Zebulon Dingley

Assistant Professor

Address: Maybank 215
Office Hours: MW 2:00-3:30
Phone: 843.953.1420
E-mail: dingleyz@cofc.edu

Zebulon Dingley is an historian of politics and the occult in East Africa, focusing in particular on ritual and rumor on the Kenyan coast from the nineteenth century to the present. He received his Ph.D. in Anthropology and History from the University of Chicago in 2018. His research explores how rural coastal Kenyans have engaged a range of unseen forces, from spirits to the state. His current book project, Mumiani: Bodies, Rumor, and Ritual History in Coastal Kenya, analyzes local rumors about blood and body-part thieves as archives of political transformation, medical innovation, and ecological disruption from the precolonial period to today.


2018 – Ph.D., The University of Chicago

2011 – M.A., The University of Chicago

2007 – B.A., The University of Chicago

Research Interests

Ritual and rumor




Witchcraft and anti-witchcraft



Courses Taught

Maritime Cultures of the Indian Ocean World

Pre-Colonial Africa

Witchcraft in African History

African Political History

Gender in African History

African Popular Culture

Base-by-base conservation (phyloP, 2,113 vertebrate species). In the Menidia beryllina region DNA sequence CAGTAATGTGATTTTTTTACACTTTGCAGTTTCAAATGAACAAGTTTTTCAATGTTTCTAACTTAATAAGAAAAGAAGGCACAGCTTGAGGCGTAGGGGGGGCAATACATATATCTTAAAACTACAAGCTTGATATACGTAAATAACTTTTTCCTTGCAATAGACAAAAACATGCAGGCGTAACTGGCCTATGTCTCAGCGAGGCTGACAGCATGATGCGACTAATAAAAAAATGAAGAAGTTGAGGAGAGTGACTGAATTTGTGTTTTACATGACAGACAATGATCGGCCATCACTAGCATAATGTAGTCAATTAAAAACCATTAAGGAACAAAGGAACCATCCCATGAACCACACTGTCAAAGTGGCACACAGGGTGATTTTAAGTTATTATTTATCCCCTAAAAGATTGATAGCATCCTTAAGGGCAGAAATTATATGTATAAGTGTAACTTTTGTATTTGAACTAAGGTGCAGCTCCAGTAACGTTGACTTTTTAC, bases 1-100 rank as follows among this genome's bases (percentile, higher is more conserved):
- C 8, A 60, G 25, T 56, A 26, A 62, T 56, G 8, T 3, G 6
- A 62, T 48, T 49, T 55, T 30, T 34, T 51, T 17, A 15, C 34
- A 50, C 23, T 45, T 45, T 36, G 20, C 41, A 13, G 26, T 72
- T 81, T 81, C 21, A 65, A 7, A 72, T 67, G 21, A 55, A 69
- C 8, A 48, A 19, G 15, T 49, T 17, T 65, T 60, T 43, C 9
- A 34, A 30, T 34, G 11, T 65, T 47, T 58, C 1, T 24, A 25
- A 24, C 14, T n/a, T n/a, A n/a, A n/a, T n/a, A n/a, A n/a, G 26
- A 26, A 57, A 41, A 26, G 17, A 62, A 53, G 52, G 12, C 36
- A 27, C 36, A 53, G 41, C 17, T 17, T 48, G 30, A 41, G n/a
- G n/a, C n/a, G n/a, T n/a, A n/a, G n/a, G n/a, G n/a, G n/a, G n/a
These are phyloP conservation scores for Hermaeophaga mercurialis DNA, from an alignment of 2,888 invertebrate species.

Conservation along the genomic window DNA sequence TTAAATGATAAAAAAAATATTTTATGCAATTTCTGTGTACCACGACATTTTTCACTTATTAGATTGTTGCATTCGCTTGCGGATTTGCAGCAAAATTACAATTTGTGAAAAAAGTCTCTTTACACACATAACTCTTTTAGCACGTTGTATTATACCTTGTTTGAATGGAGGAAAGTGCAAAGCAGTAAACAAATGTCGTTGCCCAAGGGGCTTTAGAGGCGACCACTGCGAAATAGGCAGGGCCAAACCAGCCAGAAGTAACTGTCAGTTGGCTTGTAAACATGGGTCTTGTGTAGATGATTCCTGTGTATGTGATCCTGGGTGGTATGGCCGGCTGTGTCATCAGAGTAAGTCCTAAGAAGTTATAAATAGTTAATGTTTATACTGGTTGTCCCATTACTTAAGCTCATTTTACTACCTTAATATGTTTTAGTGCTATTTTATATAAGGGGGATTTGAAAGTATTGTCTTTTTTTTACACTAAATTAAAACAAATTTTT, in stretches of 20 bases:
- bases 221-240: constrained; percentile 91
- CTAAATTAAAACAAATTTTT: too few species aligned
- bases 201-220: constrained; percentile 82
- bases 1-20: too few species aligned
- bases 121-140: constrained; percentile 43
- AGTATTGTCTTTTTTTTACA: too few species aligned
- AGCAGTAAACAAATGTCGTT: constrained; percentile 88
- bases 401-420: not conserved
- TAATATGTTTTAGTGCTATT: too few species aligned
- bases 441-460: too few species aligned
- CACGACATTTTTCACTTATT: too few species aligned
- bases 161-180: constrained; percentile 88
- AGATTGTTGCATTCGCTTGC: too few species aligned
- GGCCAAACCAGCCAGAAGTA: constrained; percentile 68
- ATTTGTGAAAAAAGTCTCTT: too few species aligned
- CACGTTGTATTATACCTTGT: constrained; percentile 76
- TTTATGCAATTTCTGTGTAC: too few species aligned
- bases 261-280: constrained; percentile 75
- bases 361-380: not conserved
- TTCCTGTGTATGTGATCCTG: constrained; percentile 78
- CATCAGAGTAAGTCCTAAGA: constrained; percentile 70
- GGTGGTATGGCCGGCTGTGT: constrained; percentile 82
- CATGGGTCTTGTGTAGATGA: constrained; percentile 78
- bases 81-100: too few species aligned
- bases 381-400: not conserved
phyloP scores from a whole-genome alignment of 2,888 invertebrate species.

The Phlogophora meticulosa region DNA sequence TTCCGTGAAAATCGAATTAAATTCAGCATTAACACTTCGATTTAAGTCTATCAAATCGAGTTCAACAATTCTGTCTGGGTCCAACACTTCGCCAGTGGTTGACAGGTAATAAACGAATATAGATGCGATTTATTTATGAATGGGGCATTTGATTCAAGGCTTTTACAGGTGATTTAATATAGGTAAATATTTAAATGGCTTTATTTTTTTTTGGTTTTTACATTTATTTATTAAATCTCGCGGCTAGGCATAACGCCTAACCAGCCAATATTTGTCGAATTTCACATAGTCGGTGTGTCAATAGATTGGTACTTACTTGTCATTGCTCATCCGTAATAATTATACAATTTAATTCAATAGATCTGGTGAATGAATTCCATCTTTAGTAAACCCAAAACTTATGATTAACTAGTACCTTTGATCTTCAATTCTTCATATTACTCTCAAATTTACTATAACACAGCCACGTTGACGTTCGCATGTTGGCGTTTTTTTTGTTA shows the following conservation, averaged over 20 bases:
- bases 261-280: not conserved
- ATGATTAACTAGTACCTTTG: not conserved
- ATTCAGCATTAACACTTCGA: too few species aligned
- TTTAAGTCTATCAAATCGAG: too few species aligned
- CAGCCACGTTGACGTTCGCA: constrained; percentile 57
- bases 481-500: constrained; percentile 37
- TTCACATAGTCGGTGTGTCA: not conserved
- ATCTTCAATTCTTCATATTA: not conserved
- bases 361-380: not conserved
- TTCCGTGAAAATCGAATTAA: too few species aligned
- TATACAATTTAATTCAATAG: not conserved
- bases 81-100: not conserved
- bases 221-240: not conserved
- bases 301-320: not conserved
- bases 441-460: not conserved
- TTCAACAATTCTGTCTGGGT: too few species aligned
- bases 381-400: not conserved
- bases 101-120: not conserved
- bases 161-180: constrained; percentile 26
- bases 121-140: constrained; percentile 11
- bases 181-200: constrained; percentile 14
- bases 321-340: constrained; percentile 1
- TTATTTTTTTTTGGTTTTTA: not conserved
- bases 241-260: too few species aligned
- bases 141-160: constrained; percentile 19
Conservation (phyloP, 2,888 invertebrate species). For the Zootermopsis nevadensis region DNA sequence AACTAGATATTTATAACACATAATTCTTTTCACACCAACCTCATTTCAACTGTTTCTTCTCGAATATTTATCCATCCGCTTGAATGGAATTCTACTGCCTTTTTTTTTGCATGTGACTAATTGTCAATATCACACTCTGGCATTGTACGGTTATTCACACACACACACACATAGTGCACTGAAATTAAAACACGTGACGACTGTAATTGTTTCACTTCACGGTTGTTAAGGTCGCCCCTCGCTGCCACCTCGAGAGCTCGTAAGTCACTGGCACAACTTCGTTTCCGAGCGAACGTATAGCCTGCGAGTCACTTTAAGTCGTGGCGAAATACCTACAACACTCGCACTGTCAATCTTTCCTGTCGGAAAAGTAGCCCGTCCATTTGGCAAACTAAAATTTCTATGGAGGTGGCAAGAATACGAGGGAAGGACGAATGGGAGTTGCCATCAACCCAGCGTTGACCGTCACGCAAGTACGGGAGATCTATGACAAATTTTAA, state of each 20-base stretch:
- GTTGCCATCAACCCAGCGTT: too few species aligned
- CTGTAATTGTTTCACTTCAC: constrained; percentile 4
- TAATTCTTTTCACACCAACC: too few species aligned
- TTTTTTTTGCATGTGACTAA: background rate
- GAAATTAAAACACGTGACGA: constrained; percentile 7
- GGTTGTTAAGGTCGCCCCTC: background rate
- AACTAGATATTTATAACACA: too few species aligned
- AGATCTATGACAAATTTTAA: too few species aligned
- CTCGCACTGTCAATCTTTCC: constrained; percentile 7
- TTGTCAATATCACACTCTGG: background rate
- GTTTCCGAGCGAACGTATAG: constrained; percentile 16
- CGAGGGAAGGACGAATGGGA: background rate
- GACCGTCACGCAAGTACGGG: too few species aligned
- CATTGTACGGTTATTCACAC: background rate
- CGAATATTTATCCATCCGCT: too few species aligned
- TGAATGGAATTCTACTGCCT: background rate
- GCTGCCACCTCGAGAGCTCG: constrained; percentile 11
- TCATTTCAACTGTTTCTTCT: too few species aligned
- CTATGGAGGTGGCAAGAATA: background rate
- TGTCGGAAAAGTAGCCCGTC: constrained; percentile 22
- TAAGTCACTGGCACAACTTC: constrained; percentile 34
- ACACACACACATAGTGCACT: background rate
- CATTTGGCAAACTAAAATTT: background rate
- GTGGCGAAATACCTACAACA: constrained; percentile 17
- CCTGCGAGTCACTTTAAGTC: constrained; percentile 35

African Economic History

African Religion and Ritual

Honors and Awards

Frederick Douglass Institute Postdoctoral Fellowship, University of Rochester (2018–2020)

W. E. B. Du Bois Research Institute Predoctoral Fellowship, Harvard University (2017)

Charlotte W. Newcombe Doctoral Dissertation Fellowship (2017)

Fulbright-Hays Doctoral Dissertation Research Abroad Fellowship (2014)

Wenner-Gren Foundation Dissertation Fieldwork Grant (2013)


Mumiani Season: Visual Aspects of a South Coast Kenyan Rumor.” Visual Anthropology 36:3 (2023): 229–248. https://doi.org/10.1080/08949468.2023.2203295

“Politics by Night: Histories of Extraversion and Rumours of Body Part Theft on the South Coast of Kenya.” Africa 92:1 (2022): 133–51https://doi.org/10.1017/S0001972021000802

“The Transfiguration of Lukas Pkech: Dini ya Msambwa and the ‘Kolloa Affray’.” Journal of Religion and Violence 8:1 (2020), 5–34. https://doi.org/10.5840/jrv202072674

“Rumor and History Revisited: ‘Mumiani’ in Coastal Kenya, 1945.” Journal of African History 59:3 (2018), 381–98. http://doi.org/10.1017/S0021853718000749